Though Ona freed herself and escaped to New Hampshire, she still had to live as a fugitive. Wanting his property back, Washington had an advertisement posted notifying Philadelphia of her escape and offering a reward. Men in Washington’s employ, or just interested in the reward, could find her and take her back at any time if they learned where she went.
A senator’s daughter recognized Ona from Philadelphia and word soon reached Washington. He wrote to Portsmouth’s customs collector about capturing Judge and returning her. The collector, a political appointee of Washington’s by the name of Joseph Whipple, refused to seize Ona on the grounds that doing so might cause a riot. He did, however, pretend he wanted to hire her and so gained an interview with Judge.
Whipple reported to Washington:
It gave me much satisfaction to find that when uninfluenced by fear she expressed great affection & reverence for her Master & Mistress, and without hesitation declared her willingness to return & to serve with fidelity during the lives of the President &his Lady if she could be freed on their decease, should she outlive them; but that she should rather suffer death than return to Slavery & [be] liable to be sold or given to any other persons.
I regret that the attempt you made to restore the Girl (Oney Judge as she called herself while with us, and who, without the least provocation absconded from her Mistress) should have been attended with so little Success. To enter into such a compromise with her, as she suggested to you, is totally inadmissable, for reasons that must strike at first view: for however well disposed I might be to a gradual abolition, or even to an entire emancipation of that description of People (if the latter was in itself practicable at this moment) it would neither be politic or just to reward unfaithfulness with a premature preference; and thereby discontent before hand the minds of all her fellow-servants who by their steady attachments are far more deserving than herself of favor.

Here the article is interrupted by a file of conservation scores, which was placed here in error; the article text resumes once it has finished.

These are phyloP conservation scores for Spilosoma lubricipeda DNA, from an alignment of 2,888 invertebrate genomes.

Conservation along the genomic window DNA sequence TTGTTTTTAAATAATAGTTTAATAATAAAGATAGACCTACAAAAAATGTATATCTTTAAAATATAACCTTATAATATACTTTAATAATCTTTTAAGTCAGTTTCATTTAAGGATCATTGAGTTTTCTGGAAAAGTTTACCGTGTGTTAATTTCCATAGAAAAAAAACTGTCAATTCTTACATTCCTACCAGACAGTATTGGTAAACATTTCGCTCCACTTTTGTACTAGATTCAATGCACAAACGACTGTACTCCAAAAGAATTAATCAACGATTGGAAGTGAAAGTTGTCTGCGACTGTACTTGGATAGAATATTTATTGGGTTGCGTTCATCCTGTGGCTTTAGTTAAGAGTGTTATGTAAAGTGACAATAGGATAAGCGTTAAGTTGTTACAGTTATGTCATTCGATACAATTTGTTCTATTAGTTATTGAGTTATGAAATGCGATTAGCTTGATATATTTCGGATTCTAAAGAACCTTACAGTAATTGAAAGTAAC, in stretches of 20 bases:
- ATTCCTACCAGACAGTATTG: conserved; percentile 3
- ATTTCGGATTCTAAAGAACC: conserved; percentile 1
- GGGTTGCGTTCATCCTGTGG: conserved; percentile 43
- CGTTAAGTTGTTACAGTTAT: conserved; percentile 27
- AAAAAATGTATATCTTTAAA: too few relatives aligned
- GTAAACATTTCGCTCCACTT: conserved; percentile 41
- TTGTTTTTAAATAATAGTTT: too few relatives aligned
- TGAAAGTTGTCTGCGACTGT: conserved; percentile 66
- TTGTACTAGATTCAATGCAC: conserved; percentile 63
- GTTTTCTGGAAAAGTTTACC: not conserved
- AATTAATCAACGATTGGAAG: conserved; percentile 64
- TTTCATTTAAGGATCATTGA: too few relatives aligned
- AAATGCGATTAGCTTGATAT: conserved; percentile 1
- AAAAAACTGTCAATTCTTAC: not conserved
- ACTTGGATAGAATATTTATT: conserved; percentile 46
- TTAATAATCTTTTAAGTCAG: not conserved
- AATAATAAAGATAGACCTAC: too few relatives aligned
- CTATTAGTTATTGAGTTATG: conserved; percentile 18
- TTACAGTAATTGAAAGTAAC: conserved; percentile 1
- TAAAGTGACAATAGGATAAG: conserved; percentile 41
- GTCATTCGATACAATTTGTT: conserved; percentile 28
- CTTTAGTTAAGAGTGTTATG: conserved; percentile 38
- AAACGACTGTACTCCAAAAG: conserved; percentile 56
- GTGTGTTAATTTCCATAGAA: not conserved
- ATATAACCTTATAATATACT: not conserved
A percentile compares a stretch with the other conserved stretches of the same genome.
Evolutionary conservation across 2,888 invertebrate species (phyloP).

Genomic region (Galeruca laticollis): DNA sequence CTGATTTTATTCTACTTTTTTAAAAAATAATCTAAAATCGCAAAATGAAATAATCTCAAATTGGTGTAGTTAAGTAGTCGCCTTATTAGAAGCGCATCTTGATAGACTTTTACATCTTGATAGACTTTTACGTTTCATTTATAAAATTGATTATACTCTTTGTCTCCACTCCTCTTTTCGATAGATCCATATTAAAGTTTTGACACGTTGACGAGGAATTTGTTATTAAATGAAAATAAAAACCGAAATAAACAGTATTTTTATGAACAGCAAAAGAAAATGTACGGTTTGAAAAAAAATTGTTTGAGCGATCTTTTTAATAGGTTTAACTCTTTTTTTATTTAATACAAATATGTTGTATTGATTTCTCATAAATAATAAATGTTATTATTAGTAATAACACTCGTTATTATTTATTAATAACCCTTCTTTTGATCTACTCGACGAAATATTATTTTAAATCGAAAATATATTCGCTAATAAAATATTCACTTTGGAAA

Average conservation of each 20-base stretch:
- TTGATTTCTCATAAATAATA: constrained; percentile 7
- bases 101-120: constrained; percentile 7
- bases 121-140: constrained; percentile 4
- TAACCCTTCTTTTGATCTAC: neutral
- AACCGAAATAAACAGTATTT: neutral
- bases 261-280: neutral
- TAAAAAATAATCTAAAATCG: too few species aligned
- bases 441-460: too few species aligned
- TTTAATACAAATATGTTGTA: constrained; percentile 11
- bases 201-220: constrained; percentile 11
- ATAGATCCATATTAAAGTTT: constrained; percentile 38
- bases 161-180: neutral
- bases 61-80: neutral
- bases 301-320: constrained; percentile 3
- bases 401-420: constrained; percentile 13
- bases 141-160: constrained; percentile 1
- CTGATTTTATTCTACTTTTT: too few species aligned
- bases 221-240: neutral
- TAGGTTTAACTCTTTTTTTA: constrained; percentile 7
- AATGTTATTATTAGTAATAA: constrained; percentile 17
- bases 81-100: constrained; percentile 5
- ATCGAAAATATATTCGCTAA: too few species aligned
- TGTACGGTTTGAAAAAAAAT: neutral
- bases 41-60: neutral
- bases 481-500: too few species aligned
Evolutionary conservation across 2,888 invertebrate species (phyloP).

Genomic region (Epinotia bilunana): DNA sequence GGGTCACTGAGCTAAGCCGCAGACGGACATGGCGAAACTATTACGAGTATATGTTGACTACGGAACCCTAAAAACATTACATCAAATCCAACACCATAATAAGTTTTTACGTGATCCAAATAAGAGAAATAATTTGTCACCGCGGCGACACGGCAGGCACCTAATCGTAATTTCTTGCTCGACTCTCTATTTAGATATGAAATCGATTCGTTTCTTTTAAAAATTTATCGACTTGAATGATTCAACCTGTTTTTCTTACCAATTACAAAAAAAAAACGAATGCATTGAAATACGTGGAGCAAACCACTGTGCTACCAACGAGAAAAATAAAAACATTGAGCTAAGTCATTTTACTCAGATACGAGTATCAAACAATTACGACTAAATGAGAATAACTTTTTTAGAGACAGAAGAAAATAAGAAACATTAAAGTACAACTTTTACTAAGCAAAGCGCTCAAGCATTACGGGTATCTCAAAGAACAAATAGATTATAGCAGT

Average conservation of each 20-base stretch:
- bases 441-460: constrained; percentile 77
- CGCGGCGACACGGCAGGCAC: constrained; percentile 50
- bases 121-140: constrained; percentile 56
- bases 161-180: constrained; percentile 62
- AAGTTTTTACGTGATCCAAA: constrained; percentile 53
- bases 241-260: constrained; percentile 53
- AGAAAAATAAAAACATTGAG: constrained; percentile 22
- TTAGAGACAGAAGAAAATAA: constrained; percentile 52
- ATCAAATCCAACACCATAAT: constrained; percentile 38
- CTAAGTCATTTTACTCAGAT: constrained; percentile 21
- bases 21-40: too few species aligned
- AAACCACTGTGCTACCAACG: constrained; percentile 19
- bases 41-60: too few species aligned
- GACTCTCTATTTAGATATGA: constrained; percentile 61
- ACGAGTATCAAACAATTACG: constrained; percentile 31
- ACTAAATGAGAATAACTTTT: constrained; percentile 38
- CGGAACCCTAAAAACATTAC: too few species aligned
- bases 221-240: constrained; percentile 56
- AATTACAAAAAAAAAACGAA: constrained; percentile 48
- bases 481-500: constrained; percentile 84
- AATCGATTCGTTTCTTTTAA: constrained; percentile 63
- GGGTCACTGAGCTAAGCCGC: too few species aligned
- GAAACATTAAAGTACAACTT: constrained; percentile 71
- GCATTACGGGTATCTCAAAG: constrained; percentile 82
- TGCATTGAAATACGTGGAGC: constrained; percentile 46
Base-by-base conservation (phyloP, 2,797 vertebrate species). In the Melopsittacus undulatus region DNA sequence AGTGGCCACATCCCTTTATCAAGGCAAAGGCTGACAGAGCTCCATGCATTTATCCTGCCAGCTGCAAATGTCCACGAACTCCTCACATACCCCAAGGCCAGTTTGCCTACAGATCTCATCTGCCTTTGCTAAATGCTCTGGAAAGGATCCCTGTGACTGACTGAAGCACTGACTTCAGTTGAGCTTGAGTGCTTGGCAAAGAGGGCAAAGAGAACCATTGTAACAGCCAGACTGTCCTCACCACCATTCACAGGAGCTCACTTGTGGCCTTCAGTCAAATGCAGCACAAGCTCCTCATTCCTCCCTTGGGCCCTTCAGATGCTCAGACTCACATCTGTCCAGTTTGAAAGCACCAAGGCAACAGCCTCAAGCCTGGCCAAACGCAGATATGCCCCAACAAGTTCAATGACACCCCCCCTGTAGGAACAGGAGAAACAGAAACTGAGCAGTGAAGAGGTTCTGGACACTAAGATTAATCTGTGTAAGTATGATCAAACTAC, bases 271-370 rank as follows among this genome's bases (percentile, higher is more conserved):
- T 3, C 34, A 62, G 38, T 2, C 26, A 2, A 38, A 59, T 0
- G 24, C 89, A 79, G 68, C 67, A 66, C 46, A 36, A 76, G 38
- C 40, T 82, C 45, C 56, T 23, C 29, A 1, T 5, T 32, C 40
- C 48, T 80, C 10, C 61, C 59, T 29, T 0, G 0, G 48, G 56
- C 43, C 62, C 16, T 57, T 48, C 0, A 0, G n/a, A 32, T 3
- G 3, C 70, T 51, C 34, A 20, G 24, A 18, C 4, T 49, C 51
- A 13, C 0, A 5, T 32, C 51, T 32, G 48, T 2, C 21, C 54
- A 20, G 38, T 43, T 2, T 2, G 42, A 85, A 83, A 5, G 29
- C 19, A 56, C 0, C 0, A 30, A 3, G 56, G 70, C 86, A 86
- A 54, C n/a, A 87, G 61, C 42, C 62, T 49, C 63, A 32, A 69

After leaving office, Washington dispatched a nephew to resolve matters. Ona met with Washington’s nephew and he tried to persuade her to return. A married woman with an infant child now and her husband away at sea, Judge refused. Washington’s nephew left her but confided in a senator that he would soon seize Judge and carry her away. The senator sent word to Ona and she ran a second time, hiding with a free black who lived some distance from town.
After his nephew’s second attempt, Washington let the matter drop. Judge lived until 1848. By Virginia law, she and her children (and also any children her daughters, granddaughters, etc ever had) never ceased being slaves. Washington could have tried again and succeeded in taking her and her children. So could the Custis heirs, who would include Robert E. Lee’s wife and children. After Washington died Ona might have felt safe, and certainly personal liberty laws shielded her in the 1840s when two abolitionist newspapers printed her story, but the possibility never quite went away. Even if unlikely, a Custis heir could present himself and, after 1846, use the very articles detailing her life as evidence he owned her.
The new Fugitive Slave Act stripped away that security. Slave catchers became a real threat even in the most abolitionist parts of the North. According to David Blight, something on the order of twenty thousand people fled from the North into Canada in response to the new law. It took away the security that personal liberty laws and local abolitionists gave to people like Ona Judge. While technically always runaways, the once distant threat of them and their children being taken back to slavery became at a stroke a clear and present danger.